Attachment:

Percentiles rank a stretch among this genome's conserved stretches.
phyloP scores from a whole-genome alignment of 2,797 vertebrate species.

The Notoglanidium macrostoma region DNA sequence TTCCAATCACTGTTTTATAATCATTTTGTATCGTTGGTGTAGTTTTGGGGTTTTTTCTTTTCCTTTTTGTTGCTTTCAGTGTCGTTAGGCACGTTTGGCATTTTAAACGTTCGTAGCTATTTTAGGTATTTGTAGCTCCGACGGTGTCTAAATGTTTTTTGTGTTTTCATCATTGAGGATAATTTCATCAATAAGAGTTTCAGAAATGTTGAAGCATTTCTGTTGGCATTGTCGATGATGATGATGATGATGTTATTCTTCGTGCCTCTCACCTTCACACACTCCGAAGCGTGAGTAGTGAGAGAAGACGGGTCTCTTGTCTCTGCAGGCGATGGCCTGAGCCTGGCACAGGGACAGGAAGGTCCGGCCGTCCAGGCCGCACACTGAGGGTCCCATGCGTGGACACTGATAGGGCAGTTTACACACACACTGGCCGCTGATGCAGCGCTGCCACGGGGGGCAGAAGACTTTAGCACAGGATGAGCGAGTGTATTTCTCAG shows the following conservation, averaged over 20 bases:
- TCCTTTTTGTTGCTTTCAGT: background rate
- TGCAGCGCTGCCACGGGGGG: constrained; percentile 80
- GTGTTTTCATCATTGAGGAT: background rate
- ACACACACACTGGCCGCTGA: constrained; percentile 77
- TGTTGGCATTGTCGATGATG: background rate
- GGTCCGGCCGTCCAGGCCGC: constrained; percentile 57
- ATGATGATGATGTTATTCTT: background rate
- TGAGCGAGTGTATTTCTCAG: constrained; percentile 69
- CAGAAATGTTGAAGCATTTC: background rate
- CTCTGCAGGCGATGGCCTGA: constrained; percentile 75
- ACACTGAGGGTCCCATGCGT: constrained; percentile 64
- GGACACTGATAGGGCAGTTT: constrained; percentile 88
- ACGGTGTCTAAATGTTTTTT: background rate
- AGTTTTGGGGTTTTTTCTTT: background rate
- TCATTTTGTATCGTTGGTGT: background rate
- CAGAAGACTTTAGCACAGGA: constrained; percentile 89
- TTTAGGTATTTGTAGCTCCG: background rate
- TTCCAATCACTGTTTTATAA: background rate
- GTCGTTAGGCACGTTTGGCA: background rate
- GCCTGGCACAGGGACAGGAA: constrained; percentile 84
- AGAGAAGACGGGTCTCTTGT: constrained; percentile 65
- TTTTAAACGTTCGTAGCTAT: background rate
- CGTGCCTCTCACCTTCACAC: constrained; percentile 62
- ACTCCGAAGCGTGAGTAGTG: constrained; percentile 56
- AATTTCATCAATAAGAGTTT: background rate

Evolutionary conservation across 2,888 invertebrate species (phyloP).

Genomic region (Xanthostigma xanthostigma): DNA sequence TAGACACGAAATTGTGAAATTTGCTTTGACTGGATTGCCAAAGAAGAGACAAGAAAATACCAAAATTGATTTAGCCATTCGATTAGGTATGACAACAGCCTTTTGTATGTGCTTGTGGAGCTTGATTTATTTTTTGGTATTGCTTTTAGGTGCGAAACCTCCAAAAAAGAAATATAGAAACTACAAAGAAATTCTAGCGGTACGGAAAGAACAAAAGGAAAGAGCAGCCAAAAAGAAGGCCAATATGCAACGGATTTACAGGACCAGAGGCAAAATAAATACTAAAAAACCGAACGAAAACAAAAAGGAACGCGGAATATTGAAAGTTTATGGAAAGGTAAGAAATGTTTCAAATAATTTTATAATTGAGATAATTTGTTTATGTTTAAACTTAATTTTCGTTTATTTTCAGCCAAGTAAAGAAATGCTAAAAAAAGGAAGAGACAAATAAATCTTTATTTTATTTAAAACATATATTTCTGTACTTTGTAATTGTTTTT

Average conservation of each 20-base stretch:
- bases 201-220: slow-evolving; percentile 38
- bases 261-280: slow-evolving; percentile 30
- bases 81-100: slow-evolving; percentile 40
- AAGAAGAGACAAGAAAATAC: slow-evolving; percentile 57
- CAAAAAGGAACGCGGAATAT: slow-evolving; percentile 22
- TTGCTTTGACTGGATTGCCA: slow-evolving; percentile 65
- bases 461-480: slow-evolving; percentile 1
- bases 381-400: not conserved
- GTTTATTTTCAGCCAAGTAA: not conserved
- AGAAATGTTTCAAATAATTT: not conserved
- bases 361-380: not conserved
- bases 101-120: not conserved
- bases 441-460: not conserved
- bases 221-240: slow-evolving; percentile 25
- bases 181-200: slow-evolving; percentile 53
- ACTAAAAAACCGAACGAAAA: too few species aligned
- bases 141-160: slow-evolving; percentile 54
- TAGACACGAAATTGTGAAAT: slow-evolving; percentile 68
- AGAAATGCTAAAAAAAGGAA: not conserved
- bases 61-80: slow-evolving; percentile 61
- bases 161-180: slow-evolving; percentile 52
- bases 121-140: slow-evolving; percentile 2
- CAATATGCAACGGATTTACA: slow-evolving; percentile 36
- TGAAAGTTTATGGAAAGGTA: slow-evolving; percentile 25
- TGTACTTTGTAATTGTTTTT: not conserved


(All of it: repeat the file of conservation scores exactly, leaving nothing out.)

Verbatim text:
Percentiles rank a stretch among this genome's conserved stretches.
phyloP scores from a whole-genome alignment of 2,797 vertebrate species.

The Notoglanidium macrostoma region DNA sequence TTCCAATCACTGTTTTATAATCATTTTGTATCGTTGGTGTAGTTTTGGGGTTTTTTCTTTTCCTTTTTGTTGCTTTCAGTGTCGTTAGGCACGTTTGGCATTTTAAACGTTCGTAGCTATTTTAGGTATTTGTAGCTCCGACGGTGTCTAAATGTTTTTTGTGTTTTCATCATTGAGGATAATTTCATCAATAAGAGTTTCAGAAATGTTGAAGCATTTCTGTTGGCATTGTCGATGATGATGATGATGATGTTATTCTTCGTGCCTCTCACCTTCACACACTCCGAAGCGTGAGTAGTGAGAGAAGACGGGTCTCTTGTCTCTGCAGGCGATGGCCTGAGCCTGGCACAGGGACAGGAAGGTCCGGCCGTCCAGGCCGCACACTGAGGGTCCCATGCGTGGACACTGATAGGGCAGTTTACACACACACTGGCCGCTGATGCAGCGCTGCCACGGGGGGCAGAAGACTTTAGCACAGGATGAGCGAGTGTATTTCTCAG shows the following conservation, averaged over 20 bases:
- TCCTTTTTGTTGCTTTCAGT: background rate
- TGCAGCGCTGCCACGGGGGG: constrained; percentile 80
- GTGTTTTCATCATTGAGGAT: background rate
- ACACACACACTGGCCGCTGA: constrained; percentile 77
- TGTTGGCATTGTCGATGATG: background rate
- GGTCCGGCCGTCCAGGCCGC: constrained; percentile 57
- ATGATGATGATGTTATTCTT: background rate
- TGAGCGAGTGTATTTCTCAG: constrained; percentile 69
- CAGAAATGTTGAAGCATTTC: background rate
- CTCTGCAGGCGATGGCCTGA: constrained; percentile 75
- ACACTGAGGGTCCCATGCGT: constrained; percentile 64
- GGACACTGATAGGGCAGTTT: constrained; percentile 88
- ACGGTGTCTAAATGTTTTTT: background rate
- AGTTTTGGGGTTTTTTCTTT: background rate
- TCATTTTGTATCGTTGGTGT: background rate
- CAGAAGACTTTAGCACAGGA: constrained; percentile 89
- TTTAGGTATTTGTAGCTCCG: background rate
- TTCCAATCACTGTTTTATAA: background rate
- GTCGTTAGGCACGTTTGGCA: background rate
- GCCTGGCACAGGGACAGGAA: constrained; percentile 84
- AGAGAAGACGGGTCTCTTGT: constrained; percentile 65
- TTTTAAACGTTCGTAGCTAT: background rate
- CGTGCCTCTCACCTTCACAC: constrained; percentile 62
- ACTCCGAAGCGTGAGTAGTG: constrained; percentile 56
- AATTTCATCAATAAGAGTTT: background rate

Evolutionary conservation across 2,888 invertebrate species (phyloP).

Genomic region (Xanthostigma xanthostigma): DNA sequence TAGACACGAAATTGTGAAATTTGCTTTGACTGGATTGCCAAAGAAGAGACAAGAAAATACCAAAATTGATTTAGCCATTCGATTAGGTATGACAACAGCCTTTTGTATGTGCTTGTGGAGCTTGATTTATTTTTTGGTATTGCTTTTAGGTGCGAAACCTCCAAAAAAGAAATATAGAAACTACAAAGAAATTCTAGCGGTACGGAAAGAACAAAAGGAAAGAGCAGCCAAAAAGAAGGCCAATATGCAACGGATTTACAGGACCAGAGGCAAAATAAATACTAAAAAACCGAACGAAAACAAAAAGGAACGCGGAATATTGAAAGTTTATGGAAAGGTAAGAAATGTTTCAAATAATTTTATAATTGAGATAATTTGTTTATGTTTAAACTTAATTTTCGTTTATTTTCAGCCAAGTAAAGAAATGCTAAAAAAAGGAAGAGACAAATAAATCTTTATTTTATTTAAAACATATATTTCTGTACTTTGTAATTGTTTTT

Average conservation of each 20-base stretch:
- bases 201-220: slow-evolving; percentile 38
- bases 261-280: slow-evolving; percentile 30
- bases 81-100: slow-evolving; percentile 40
- AAGAAGAGACAAGAAAATAC: slow-evolving; percentile 57
- CAAAAAGGAACGCGGAATAT: slow-evolving; percentile 22
- TTGCTTTGACTGGATTGCCA: slow-evolving; percentile 65
- bases 461-480: slow-evolving; percentile 1
- bases 381-400: not conserved
- GTTTATTTTCAGCCAAGTAA: not conserved
- AGAAATGTTTCAAATAATTT: not conserved
- bases 361-380: not conserved
- bases 101-120: not conserved
- bases 441-460: not conserved
- bases 221-240: slow-evolving; percentile 25
- bases 181-200: slow-evolving; percentile 53
- ACTAAAAAACCGAACGAAAA: too few species aligned
- bases 141-160: slow-evolving; percentile 54
- TAGACACGAAATTGTGAAAT: slow-evolving; percentile 68
- AGAAATGCTAAAAAAAGGAA: not conserved
- bases 61-80: slow-evolving; percentile 61
- bases 161-180: slow-evolving; percentile 52
- bases 121-140: slow-evolving; percentile 2
- CAATATGCAACGGATTTACA: slow-evolving; percentile 36
- TGAAAGTTTATGGAAAGGTA: slow-evolving; percentile 25
- TGTACTTTGTAATTGTTTTT: not conserved